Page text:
What the Fed Has to Consider at Tuesday's Meeting
Mon Sep 20, 2004
Financial markets and Wall Street analysts have heeded a barrage of optimistic commentary from senior Fed officials, who argue the recent "soft patch" in the economy has passed.
A recent Reuters poll of 22 top economists on Wall Street found they unanimously expected an increase in the federal funds rate at Tuesday's meeting, to 1.75 percent from 1.5 percent.
The Fed's language could be a bit more upbeat on the economy than in its August statement, they say, and bond market hopes that officials may hint at a pause in tightening are likely to be disappointed since the Fed likes to keep its options open.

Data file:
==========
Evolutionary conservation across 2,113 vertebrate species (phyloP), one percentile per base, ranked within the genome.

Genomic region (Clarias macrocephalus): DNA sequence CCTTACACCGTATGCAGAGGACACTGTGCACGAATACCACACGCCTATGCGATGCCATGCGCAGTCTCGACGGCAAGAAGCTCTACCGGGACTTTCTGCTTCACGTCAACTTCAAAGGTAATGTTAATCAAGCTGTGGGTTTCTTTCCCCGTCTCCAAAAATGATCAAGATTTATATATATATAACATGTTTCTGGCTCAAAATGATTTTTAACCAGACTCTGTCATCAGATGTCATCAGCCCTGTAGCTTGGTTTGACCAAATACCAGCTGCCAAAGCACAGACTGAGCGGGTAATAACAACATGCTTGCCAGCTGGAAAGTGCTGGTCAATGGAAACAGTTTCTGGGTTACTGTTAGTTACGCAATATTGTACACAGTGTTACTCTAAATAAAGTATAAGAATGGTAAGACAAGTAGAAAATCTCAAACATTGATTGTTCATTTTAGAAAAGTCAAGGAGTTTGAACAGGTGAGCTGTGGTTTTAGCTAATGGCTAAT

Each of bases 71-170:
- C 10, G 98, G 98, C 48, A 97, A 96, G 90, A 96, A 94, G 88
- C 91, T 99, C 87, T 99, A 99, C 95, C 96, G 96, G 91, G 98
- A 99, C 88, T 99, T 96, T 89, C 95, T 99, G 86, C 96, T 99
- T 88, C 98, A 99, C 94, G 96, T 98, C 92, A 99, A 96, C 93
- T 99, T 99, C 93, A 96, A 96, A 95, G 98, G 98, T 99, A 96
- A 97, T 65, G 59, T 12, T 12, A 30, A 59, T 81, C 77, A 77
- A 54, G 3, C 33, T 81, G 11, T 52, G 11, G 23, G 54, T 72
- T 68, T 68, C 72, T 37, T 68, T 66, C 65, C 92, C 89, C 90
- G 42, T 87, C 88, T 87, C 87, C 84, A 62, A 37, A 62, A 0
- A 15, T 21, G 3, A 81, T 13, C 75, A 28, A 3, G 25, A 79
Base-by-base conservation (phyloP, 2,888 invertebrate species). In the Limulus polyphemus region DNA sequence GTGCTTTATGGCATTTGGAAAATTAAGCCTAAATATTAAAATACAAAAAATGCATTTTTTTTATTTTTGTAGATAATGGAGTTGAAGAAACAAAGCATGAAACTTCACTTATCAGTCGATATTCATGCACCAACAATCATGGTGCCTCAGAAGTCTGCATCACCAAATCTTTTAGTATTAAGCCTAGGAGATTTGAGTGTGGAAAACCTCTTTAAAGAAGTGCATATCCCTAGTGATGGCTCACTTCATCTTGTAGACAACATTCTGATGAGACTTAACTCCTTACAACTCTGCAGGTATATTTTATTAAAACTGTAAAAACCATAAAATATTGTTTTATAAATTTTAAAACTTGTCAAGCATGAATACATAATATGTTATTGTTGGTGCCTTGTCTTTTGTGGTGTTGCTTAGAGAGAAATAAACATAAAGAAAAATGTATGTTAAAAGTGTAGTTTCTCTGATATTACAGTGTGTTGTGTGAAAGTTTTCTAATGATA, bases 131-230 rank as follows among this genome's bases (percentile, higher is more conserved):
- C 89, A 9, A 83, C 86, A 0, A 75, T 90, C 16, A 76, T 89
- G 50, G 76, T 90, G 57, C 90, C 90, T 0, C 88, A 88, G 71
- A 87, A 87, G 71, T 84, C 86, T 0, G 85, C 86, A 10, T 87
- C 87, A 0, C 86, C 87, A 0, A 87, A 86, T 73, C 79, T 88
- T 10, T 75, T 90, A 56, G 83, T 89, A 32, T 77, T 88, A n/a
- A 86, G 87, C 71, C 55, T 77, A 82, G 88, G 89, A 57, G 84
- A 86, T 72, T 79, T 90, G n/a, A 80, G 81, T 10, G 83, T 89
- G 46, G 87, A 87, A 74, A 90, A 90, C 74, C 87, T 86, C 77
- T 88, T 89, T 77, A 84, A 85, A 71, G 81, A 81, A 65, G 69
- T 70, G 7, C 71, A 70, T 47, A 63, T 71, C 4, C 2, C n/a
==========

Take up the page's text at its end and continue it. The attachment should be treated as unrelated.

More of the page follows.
Central bankers want official rates to get closer to a "neutral" range that neither stimulates nor slows growth.
The Federal Open Market Committee, which sets monetary policy, will issue a statement after its meeting, at around 2:15 p.m. on Tuesday.
Here are a few of the factors the Fed will consider:
LUKEWARM JOBS GROWTH
TOO LOW FOR COMFORT
Numerous Fed officials in recent weeks have delivered a similar message: that the 1.5 percent federal funds rate is too low for a growing economy, despite recent mixed economic news, and needs to be restored to a more normal level. Gramlich called the current funds rate "inordinately low."
In testimony on Sept. 8, Fed Chairman Alan Greenspan said data suggested the economy has "regained some traction."
On Sept. 9, Janet Yellen, the San Francisco Fed president, said the hurdle for data is "reasonably high" for the Fed to pause in raising rates because the fed funds rate is so low.
DANCING TO A DIFFERENT TUNE
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